“I’ve had unbelievable, beautiful freedom with the music for the last several years…” reflects Tony Joe White as a grainy dusk settles. Just entering his seventh decade, White spends his days off the road coaxing inspiration from his surroundings. Not one to write songs on command, they seem to find him—usually when he’s out on his property, a quiet couple of riverside acres some forty miles or so outside of Nashville. “All I can hear from where I sit,” he notes, “are coyotes, birds, or wolves.”
Amidst that tranquility was born HOODOO, his latest album, which emerges via Yep-Roc Records on September 17, 2013. “I never try to sit down and come up with something,” White says. “But I can be running down the white perch by the river or sitting by a campfire, and suddenly a line will come up, and it stays with me for a week or two.” These fragments reveal themselves to him as time passes, coalescing into songs of uncommon power whose humble beginnings and earthy parables reveal universal truths. And, sometimes, the truth stings…
Awash in danger, spiritual uncertainty, and environmental fury, HOODOO’s lyrical concerns are matched by a particularly intense strain of White’s trademark swamp funk. Hence the title’s double-edged meaning: “hoodoo” referring both to the songs’ ominous tone and the palpable vibe that filled the studio as the songs were cut. “Our studio is an old antebellum house,” White says, describing his Church Street Studio in Franklin, Tennessee. “I hear it was used early in the Civil War days as a doctor’s office. Wood floor, lotta wood everywhere—good for the acoustics.”
Cut mostly live to tape—vocals and all—much of Hoodoo consists of first takes. “There’s some actual magic that came over all of us when we were doing this,” White recalls. “I would sit down with my drummer Cadillac (Bryan Owings) and my bass player the Troll (Steve Forrest), play twenty seconds of the tune, and then say ‘We’re gonna hit record, and you just play what comes into your heart.’ It’s like everyone is getting the hoodoo sensation. Spontaneity is beautiful. And,” he adds, “since it’s our studio, there’s no hurry: no one is over our shoulder saying when we gotta get in and when we gotta get out…we were the record company.”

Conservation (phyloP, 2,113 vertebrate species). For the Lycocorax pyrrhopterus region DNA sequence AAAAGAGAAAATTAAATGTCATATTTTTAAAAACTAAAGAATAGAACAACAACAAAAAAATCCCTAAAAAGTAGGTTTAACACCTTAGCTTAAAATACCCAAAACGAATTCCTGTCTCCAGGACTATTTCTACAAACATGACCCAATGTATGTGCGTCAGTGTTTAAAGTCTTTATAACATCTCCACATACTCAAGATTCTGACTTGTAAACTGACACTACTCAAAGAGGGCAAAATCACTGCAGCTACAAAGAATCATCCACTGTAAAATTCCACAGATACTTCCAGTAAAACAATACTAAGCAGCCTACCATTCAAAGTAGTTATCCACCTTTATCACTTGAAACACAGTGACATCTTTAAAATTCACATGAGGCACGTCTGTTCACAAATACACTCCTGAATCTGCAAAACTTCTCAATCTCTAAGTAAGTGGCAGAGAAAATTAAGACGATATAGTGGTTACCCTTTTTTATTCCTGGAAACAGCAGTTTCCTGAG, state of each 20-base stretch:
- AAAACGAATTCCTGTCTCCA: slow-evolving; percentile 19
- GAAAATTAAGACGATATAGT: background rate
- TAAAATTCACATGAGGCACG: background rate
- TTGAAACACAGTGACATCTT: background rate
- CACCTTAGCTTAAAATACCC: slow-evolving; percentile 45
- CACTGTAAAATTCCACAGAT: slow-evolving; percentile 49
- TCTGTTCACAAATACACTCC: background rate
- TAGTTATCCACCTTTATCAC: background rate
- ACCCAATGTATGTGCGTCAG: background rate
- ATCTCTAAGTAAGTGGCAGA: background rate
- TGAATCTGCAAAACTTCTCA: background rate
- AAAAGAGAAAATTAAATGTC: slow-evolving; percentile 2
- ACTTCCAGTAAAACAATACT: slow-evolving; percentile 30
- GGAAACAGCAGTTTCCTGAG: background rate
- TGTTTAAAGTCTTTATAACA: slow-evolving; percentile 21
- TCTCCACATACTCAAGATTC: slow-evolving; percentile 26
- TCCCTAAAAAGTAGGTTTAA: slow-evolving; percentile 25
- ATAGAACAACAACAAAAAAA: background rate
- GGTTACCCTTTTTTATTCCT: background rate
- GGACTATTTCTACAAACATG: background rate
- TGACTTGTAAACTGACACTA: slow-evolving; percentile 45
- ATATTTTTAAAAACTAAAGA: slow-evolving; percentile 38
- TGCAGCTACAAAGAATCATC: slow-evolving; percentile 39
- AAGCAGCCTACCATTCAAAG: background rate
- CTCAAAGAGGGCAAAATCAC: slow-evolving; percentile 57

Culled from an initial stack of seventeen or eighteen tunes, the nine songs that comprise HOODOO come alive in the haunting atmosphere and intensity of the stripped-down recording process. Whether writing alone or with collaborators (including his wife Leann, who has been composing songs with and for her husband for over four decades), White gives the listener just enough to fire the imagination while leaving some elements tantalizingly unsaid. “Sometimes, he says slyly, “I like to let people figure out what happens next.”
HOODOO fades up upon a mist-shrouded cemetery that serves as the background for “The Gift.” “The gift,” he explains, “is music and songs. But it was just too powerful for this boy in the song, so he sat up in an old slave graveyard with a bottle of wine and a guitar.” As the protagonist hangs his head in lamentation, figures walk out of the past and appear before him, led by a mysterious woman. “These figures were Robert Johnson, Lightnin’ Hopkins, and guys from off the plantations, and she was protecting them, because they hadn’t crossed over. They didn’t know how to. But this strange white boy on a tombstone starts singing and playing and singing this tune and…you can hear how it ends in the song, but it gives me chillbumps when I think about it.”